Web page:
FIG. 2 is a view in cross-section of a length of a multimode optical fiber with a protective jacket including a plurality of mode scramblers as shown in FIG. 1 disposed along the length of the fiber.
FIG. 1 is a view in cross-section of a multimode optical fiber including a core 10 of a dielectric material as glass having a first refractive index, a cladding layer 11 surrounding core 10 comprising a dielectric material as glass of a second refractive index which is lower than the first refractive index of core 10, and a protective jacket 12 surrounding cladding layer 11. It is to be understood that protective jacket 12 is generally found on optical fibers to protect the fiber from physical damage but is not a limitation of the present invention. To form the mode scrambler in accordance with the present invention, a portion of protective jacket 12 is removed or peeled back without marring the fiber, and a groove or notch 13 is formed on one side of the fiber orthogonal to the longitudinal axis 14 of the fiber and through cladding layer 11 and at least slightly penetrating the outer surface of core 10. The removal of the cladding layer material and any material from core 10 can be performed by any suitable technique as, for example, etching or machining the fiber to obtain the desired depth for groove or notch 13.
It is to be understood that the further the groove or notch 13 enters core 10, the more mode scrambling will be achieved but at the expense of increased loss due to the increased leakage of light from core 10. Therefore, it is preferred that the groove or notch 13 only slightly mar or enter the outer surface of core 10 sufficient to provide a desired mode scrambling with a minimal loss. The depth of groove or notch 13 can be controlled by, for example, transmitting a light communication signal through the fiber while the etching or machining process is being performed and monitoring the mode pattern produced with a monitoring device 15 as shown in FIG. 1. In general, it will be found that the modes in, for example, a graded index multimode fiber will be concentrated towards the center of core 10 and the mode pattern will gradually expand in diameter to fill core 10 as the groove or notch 13 touches and then enters core 10. By monitoring the mode pattern in the fiber during the etching or machining process, the process can be stopped at the point in time when the depth of groove or notch 13 causes the modes to fill the fiber. Monitoring can be performed by any suitable technique as, for example, allowing the mode pattern of the light communication signal propagating in the core to fall on a screen a short distance from the end of the fiber and viewing the mode pattern via a television camera connected to a television monitor for ease of observation.
To also provide complete mode scrambling with minimal loss, it is possible to provide multiple spaced-apart grooves or notches 13 along a section of fiber as shown in FIG. 2. In this manner each groove or notch 13 can be formed to slightly enter core 10 and provide at least an enhanced scrambling of the modes in the fiber with a minimal loss. The grooves can be located circumferentially around the fiber. Each subsequent groove or notch similarly adds to the mode scrambling of the first groove with a minimal loss so that after the last groove, of the multiple grooves 13, total mode scrambling is achieved to fill core 10. It is to be understood that if a protective jacket 12 is removed or peeled back to form the present mode scrambler, then after the groove or notch 13 has been formed, the protective jacket can be replaced over the groove or notch 13.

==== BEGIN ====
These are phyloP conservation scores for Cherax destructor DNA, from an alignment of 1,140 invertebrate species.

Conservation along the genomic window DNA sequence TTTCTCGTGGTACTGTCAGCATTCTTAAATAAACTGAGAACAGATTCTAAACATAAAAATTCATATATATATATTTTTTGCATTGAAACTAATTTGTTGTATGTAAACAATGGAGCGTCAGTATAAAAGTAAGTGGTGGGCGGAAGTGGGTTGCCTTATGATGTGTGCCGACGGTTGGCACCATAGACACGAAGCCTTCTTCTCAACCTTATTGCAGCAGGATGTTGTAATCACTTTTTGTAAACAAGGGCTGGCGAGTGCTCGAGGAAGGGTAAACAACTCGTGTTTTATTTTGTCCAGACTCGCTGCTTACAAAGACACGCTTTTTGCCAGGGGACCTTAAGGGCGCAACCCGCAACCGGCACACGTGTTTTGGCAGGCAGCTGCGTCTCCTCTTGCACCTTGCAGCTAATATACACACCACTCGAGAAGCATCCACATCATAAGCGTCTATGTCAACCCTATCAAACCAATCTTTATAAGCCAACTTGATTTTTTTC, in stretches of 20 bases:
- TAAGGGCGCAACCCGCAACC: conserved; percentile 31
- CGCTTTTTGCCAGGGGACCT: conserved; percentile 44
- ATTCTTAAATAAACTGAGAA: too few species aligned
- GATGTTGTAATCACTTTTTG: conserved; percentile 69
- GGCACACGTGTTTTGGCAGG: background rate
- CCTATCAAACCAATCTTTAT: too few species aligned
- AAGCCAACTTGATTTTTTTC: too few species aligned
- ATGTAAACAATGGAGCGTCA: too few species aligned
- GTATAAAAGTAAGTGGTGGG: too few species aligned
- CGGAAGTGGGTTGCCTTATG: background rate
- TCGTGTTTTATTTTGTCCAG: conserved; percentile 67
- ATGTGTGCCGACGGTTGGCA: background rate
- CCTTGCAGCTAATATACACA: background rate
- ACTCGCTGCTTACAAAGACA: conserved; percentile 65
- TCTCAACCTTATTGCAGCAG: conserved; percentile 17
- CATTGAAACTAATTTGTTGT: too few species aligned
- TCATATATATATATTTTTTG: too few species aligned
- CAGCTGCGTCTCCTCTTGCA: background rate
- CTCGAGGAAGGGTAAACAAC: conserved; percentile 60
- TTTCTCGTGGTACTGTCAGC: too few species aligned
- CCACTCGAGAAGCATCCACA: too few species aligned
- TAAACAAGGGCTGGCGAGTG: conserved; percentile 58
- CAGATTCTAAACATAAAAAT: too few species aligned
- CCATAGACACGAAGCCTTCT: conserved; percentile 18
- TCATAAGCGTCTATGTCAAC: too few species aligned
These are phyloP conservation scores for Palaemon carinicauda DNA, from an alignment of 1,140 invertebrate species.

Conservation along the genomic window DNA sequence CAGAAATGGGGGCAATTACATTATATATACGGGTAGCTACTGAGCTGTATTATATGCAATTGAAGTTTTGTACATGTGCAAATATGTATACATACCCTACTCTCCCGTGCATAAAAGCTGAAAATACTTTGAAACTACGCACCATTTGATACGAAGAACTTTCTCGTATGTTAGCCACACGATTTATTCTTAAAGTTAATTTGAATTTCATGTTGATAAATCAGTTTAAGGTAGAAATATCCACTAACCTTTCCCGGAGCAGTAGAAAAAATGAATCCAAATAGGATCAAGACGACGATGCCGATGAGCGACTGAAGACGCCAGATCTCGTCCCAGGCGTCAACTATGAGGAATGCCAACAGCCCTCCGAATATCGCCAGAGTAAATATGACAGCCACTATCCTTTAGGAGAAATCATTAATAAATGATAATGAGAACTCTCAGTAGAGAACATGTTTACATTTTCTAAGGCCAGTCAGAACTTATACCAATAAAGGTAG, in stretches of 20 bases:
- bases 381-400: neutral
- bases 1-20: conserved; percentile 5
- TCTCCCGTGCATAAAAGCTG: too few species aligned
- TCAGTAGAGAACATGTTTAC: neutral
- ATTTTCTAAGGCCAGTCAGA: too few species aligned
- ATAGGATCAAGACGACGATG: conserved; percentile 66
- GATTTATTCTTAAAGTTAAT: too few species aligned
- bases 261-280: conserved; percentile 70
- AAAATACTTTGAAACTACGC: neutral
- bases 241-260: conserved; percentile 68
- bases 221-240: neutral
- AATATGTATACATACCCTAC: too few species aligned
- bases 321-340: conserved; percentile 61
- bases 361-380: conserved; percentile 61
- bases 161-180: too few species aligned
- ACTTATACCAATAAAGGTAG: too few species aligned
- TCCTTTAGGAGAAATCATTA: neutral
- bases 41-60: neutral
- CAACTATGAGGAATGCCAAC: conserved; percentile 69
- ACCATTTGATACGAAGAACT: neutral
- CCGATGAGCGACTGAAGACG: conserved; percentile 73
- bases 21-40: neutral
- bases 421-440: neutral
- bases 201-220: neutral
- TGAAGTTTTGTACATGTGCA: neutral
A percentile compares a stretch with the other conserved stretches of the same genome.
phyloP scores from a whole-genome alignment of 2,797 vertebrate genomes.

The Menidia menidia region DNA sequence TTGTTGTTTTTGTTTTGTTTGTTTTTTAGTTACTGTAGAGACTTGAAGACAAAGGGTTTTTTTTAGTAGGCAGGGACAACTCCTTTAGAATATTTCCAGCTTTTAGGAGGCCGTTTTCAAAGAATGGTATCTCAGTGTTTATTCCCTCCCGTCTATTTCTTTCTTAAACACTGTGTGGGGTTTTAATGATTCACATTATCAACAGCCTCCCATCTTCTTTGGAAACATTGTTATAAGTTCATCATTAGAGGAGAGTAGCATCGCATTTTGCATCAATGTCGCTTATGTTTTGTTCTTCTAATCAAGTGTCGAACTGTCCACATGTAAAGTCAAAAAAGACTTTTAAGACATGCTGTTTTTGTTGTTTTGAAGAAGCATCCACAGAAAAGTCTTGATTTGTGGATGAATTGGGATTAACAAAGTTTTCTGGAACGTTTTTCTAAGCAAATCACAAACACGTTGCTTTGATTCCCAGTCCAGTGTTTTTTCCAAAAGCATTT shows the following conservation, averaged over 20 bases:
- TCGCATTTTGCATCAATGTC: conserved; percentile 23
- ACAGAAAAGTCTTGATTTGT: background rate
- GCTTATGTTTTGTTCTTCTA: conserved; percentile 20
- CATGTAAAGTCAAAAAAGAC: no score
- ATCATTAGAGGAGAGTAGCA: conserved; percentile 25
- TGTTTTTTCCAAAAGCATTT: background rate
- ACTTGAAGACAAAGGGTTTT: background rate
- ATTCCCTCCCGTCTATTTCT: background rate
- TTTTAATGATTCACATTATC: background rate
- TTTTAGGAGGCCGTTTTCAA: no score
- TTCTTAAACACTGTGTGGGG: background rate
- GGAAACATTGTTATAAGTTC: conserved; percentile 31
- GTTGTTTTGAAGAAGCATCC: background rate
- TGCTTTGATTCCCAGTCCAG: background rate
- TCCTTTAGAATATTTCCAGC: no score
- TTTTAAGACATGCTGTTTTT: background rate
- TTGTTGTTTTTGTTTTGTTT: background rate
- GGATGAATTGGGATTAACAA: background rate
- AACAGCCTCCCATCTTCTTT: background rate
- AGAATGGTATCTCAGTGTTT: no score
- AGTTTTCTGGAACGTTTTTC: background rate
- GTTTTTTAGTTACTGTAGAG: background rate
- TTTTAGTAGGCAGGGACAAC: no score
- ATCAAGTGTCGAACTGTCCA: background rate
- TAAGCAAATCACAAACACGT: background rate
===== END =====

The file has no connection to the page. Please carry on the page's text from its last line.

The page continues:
|Cited Patent||Filing date||Publication date||Applicant||Title|
|US3891302 *||Sep 28, 1973||Jun 24, 1975||Western Electric Co||Method of filtering modes in optical waveguides|
|US4229067 *||Nov 17, 1978||Oct 21, 1980||Corning Glass Works||Optical waveguide mode scrambler|
|US4362357 *||Apr 2, 1980||Dec 7, 1982||Siemens Aktiengesellschaft||Optical star coupler for multi-mode light conducting fibers|
|US4372645 *||Aug 10, 1981||Feb 8, 1983||Bell Telephone Laboratories, Incorporated||Optical fiber with enhanced mode coupling|
|US4449783 *||Mar 5, 1981||May 22, 1984||Siemens Aktiengesellschaft||Optical star coupler with a planar mixer element|
|US4514057 *||Dec 23, 1981||Apr 30, 1985||General Dynamics Pomona Division||Fiber optic coupler array and fabrication method|
|US4558920 *||Nov 19, 1981||Dec 17, 1985||Board Of Trustees Of The Leland Stanford Junior University||Tapped optical fiber delay line|
|US4630890 *||Jun 22, 1983||Dec 23, 1986||At&T Bell Laboratories||Exposed core optical fibers, and method of making same|
|1||*||Barnoski, Fundamentals of Optical Fiber Communications, 2nd Edition, 1981, Academic Press, pp. 334 340.|
|2||Barnoski, Fundamentals of Optical Fiber Communications, 2nd Edition, 1981, Academic Press, pp. 334-340.|
|3||*||Ikeda et al., App. Optics, Apr. 1977, vol. 16, No. 4, pp. 1045 1049.|
|4||Ikeda et al., App. Optics, Apr. 1977, vol. 16, No. 4, pp. 1045-1049.|
|5||*||Kokubun et al., Electronic Letters, Nov. 24, 1983, vol. 19, No. 24, pp. 1009 1010.|
|6||Kokubun et al., Electronic Letters, Nov. 24, 1983, vol. 19, No. 24, pp. 1009-1010.|
|7||*||Mikoshiba et al., App. Optics, Sep. 1978, vol. 17, pp. 2836 2841.|
|8||Mikoshiba et al., App. Optics, Sep. 1978, vol. 17, pp. 2836-2841.|
|9||*||Storozum, Electronics, vol. 4, No. 54, Feb., 1981, pp. 163 166.|